Atlantic Beach Moves Towards Improved Road Safety | Community Newspapers Herald
Speeding on Park Street, the main thoroughfare that runs through Atlantic Beach is not a new problem, but in recent years the problem has become more pronounced and has prompted around 70 residents to hold a rally at the intersection. from Albany Boulevard and Park Street, the gateway to the village, in November.
Although the speed limit has been lowered from 30 mph to 25 on the 1.5 mile two-way four-lane stretch of Park Street from the Atlantic Beach Bridge in Long Beach, speeding is still common.
“What is negative is the absence of any visible initiative to calm traffic on Park Street, despite our fairly large rally last November,” said Kevin Kelly in an email.
Atlantic beach Mayor George Pappas acknowledged that “nothing has happened” since the November rally, he said. “We’re trying to get speedometers, permanent indicators from the county freeway division, and temporary indicators through Denise Ford’s office,” Pappas said.
Ford, the lawmaker for the county whose district includes Atlantic Beach, said Atlantic Beach would get the speedometers temporarily, then permanent, noting that the speed problem could possibly be alleviated by properly synchronizing the traffic lights along the park. Street and by installing preemptors that signal when the vehicle is at a traffic light.
She also pointed to the planned Park Street redesign that would narrow the pavement with a two-way cycle lane and add a traffic light by Capri Drive near the Water Club homes in East Atlantic Beach and include additional drainage to reduce the flooding that was part of it. of the original storm recovery plan. It could be in the fall, Ford mentionned.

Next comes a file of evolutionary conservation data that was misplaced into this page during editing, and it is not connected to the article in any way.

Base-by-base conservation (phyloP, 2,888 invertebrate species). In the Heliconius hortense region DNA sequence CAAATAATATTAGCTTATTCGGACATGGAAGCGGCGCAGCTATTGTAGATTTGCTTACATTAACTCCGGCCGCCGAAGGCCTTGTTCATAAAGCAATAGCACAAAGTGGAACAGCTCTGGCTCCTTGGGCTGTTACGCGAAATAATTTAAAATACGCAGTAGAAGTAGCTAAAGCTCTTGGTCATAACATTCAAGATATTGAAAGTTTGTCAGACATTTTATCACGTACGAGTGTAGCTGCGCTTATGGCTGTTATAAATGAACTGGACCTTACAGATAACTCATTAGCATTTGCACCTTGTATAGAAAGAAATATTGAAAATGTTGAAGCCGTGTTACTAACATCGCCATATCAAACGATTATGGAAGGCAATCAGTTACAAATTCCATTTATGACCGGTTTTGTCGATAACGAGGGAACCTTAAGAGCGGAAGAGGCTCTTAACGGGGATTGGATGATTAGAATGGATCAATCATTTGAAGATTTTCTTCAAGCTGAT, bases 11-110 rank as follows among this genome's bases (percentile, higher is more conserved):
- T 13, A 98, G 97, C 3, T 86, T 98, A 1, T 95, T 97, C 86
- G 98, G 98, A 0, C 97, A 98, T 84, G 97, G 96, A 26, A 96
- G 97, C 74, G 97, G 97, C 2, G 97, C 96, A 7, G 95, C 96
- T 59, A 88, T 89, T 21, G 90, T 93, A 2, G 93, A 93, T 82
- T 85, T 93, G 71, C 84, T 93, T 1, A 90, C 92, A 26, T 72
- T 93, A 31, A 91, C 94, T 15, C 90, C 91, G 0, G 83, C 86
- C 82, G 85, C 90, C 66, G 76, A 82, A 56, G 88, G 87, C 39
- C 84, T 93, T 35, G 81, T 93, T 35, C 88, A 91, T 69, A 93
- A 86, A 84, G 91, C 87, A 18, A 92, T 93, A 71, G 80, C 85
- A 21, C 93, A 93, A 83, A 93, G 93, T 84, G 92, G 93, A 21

In an effort to improve safety for cyclists – a male cyclist was seriously injured after being hit by a car on the Atlantic Beach Bridge last August – and there have been other incidents, Kelly and others proposed to devote space on the six lanes of the bridge to bicycles. , scooters and roller skaters.
The idea is to place cones or other barriers along the path closest to the existing walkway as protection along the gap. Three lanes could be designated simultaneously using signs or traffic lights for vehicles traveling south in the morning and north in the late afternoon and evening, Kelly said. “This would still leave two lanes for motor vehicles traveling in opposite directions and would not lead to increased congestion,” he said in a letter to Vincent Grasso, executive director of the Nassau County Bridge Authority. The space is offered from May to October.
“We were told the walkway was too narrow to legally allow cycling – although many more cyclists currently use their bikes along the walkway rather than obeying the posted order to walk a bike,” wrote Kelly in her letter.
Proposals have been put forward for cycle paths, said Grasso. “According to our engineers, given the width of the bridge from 10 lanes to six lanes, it is not safe enough for bicycle lanes,” he said, adding that lawyers for the authority of bridge, applying the advice of engineers, agreed.
Grasso noted that the design of the bridge grid could cause bike tire control issues. An arm on either side of the toll booths has been shortened to accommodate cyclists, he said. Cyclists must cross the bridge by bicycle.
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